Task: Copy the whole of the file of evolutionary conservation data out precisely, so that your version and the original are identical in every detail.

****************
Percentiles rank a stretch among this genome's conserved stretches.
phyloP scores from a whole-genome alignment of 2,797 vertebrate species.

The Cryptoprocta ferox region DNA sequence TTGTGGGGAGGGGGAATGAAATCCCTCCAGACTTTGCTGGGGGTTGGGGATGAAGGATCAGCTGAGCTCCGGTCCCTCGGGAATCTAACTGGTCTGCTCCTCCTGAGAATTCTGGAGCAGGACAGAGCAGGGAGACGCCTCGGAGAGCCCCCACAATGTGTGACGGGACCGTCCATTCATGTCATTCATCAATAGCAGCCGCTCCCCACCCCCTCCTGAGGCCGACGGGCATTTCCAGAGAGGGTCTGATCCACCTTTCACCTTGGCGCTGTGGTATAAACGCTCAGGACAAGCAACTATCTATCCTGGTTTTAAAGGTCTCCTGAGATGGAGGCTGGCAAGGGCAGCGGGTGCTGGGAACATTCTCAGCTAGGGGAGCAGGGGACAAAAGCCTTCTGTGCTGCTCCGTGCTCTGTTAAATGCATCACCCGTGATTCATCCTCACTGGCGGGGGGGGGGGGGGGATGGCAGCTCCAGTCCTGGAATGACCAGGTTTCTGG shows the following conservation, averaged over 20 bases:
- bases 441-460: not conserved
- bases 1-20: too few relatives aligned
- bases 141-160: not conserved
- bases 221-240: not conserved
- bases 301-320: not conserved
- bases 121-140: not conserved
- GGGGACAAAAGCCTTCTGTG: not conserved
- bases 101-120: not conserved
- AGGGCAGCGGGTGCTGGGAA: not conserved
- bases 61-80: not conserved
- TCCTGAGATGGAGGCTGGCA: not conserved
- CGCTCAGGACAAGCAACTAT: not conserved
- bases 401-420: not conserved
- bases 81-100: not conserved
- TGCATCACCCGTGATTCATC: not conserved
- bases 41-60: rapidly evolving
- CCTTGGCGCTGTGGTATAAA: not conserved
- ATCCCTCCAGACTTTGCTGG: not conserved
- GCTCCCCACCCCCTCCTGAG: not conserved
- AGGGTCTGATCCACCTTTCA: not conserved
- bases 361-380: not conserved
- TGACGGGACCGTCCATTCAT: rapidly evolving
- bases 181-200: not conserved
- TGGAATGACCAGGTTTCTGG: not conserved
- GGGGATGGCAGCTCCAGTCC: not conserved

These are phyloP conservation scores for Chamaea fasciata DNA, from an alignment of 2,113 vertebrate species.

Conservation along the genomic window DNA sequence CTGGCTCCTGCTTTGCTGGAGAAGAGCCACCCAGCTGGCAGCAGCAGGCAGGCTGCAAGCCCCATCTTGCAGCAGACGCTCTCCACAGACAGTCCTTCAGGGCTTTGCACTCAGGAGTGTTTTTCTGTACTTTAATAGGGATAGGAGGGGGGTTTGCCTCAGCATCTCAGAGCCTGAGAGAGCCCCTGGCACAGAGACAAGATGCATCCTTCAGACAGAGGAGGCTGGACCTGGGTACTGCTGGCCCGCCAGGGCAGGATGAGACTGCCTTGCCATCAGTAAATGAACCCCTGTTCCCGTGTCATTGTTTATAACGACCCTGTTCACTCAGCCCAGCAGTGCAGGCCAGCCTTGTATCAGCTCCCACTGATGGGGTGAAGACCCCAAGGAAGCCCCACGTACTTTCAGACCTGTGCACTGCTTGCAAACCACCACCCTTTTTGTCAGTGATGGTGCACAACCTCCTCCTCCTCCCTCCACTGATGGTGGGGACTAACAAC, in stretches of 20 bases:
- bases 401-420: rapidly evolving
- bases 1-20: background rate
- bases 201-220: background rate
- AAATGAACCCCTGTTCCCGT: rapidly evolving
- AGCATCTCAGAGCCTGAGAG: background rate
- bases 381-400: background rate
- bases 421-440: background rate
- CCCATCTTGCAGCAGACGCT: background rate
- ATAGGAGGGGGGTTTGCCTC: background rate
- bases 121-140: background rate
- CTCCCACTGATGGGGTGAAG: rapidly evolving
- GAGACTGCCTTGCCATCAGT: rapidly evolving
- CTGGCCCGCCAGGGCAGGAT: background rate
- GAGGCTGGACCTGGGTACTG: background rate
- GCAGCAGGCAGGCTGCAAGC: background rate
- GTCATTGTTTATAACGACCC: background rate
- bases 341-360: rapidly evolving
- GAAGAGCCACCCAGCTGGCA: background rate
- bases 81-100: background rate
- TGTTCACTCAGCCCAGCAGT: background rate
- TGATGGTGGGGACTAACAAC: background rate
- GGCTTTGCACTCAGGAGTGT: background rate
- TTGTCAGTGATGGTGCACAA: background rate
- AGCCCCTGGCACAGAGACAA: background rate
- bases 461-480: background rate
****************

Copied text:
Percentiles rank a stretch among this genome's conserved stretches.
phyloP scores from a whole-genome alignment of 2,797 vertebrate species.

The Cryptoprocta ferox region DNA sequence TTGTGGGGAGGGGGAATGAAATCCCTCCAGACTTTGCTGGGGGTTGGGGATGAAGGATCAGCTGAGCTCCGGTCCCTCGGGAATCTAACTGGTCTGCTCCTCCTGAGAATTCTGGAGCAGGACAGAGCAGGGAGACGCCTCGGAGAGCCCCCACAATGTGTGACGGGACCGTCCATTCATGTCATTCATCAATAGCAGCCGCTCCCCACCCCCTCCTGAGGCCGACGGGCATTTCCAGAGAGGGTCTGATCCACCTTTCACCTTGGCGCTGTGGTATAAACGCTCAGGACAAGCAACTATCTATCCTGGTTTTAAAGGTCTCCTGAGATGGAGGCTGGCAAGGGCAGCGGGTGCTGGGAACATTCTCAGCTAGGGGAGCAGGGGACAAAAGCCTTCTGTGCTGCTCCGTGCTCTGTTAAATGCATCACCCGTGATTCATCCTCACTGGCGGGGGGGGGGGGGGGATGGCAGCTCCAGTCCTGGAATGACCAGGTTTCTGG shows the following conservation, averaged over 20 bases:
- bases 441-460: not conserved
- bases 1-20: too few relatives aligned
- bases 141-160: not conserved
- bases 221-240: not conserved
- bases 301-320: not conserved
- bases 121-140: not conserved
- GGGGACAAAAGCCTTCTGTG: not conserved
- bases 101-120: not conserved
- AGGGCAGCGGGTGCTGGGAA: not conserved
- bases 61-80: not conserved
- TCCTGAGATGGAGGCTGGCA: not conserved
- CGCTCAGGACAAGCAACTAT: not conserved
- bases 401-420: not conserved
- bases 81-100: not conserved
- TGCATCACCCGTGATTCATC: not conserved
- bases 41-60: rapidly evolving
- CCTTGGCGCTGTGGTATAAA: not conserved
- ATCCCTCCAGACTTTGCTGG: not conserved
- GCTCCCCACCCCCTCCTGAG: not conserved
- AGGGTCTGATCCACCTTTCA: not conserved
- bases 361-380: not conserved
- TGACGGGACCGTCCATTCAT: rapidly evolving
- bases 181-200: not conserved
- TGGAATGACCAGGTTTCTGG: not conserved
- GGGGATGGCAGCTCCAGTCC: not conserved

These are phyloP conservation scores for Chamaea fasciata DNA, from an alignment of 2,113 vertebrate species.

Conservation along the genomic window DNA sequence CTGGCTCCTGCTTTGCTGGAGAAGAGCCACCCAGCTGGCAGCAGCAGGCAGGCTGCAAGCCCCATCTTGCAGCAGACGCTCTCCACAGACAGTCCTTCAGGGCTTTGCACTCAGGAGTGTTTTTCTGTACTTTAATAGGGATAGGAGGGGGGTTTGCCTCAGCATCTCAGAGCCTGAGAGAGCCCCTGGCACAGAGACAAGATGCATCCTTCAGACAGAGGAGGCTGGACCTGGGTACTGCTGGCCCGCCAGGGCAGGATGAGACTGCCTTGCCATCAGTAAATGAACCCCTGTTCCCGTGTCATTGTTTATAACGACCCTGTTCACTCAGCCCAGCAGTGCAGGCCAGCCTTGTATCAGCTCCCACTGATGGGGTGAAGACCCCAAGGAAGCCCCACGTACTTTCAGACCTGTGCACTGCTTGCAAACCACCACCCTTTTTGTCAGTGATGGTGCACAACCTCCTCCTCCTCCCTCCACTGATGGTGGGGACTAACAAC, in stretches of 20 bases:
- bases 401-420: rapidly evolving
- bases 1-20: background rate
- bases 201-220: background rate
- AAATGAACCCCTGTTCCCGT: rapidly evolving
- AGCATCTCAGAGCCTGAGAG: background rate
- bases 381-400: background rate
- bases 421-440: background rate
- CCCATCTTGCAGCAGACGCT: background rate
- ATAGGAGGGGGGTTTGCCTC: background rate
- bases 121-140: background rate
- CTCCCACTGATGGGGTGAAG: rapidly evolving
- GAGACTGCCTTGCCATCAGT: rapidly evolving
- CTGGCCCGCCAGGGCAGGAT: background rate
- GAGGCTGGACCTGGGTACTG: background rate
- GCAGCAGGCAGGCTGCAAGC: background rate
- GTCATTGTTTATAACGACCC: background rate
- bases 341-360: rapidly evolving
- GAAGAGCCACCCAGCTGGCA: background rate
- bases 81-100: background rate
- TGTTCACTCAGCCCAGCAGT: background rate
- TGATGGTGGGGACTAACAAC: background rate
- GGCTTTGCACTCAGGAGTGT: background rate
- TTGTCAGTGATGGTGCACAA: background rate
- AGCCCCTGGCACAGAGACAA: background rate
- bases 461-480: background rate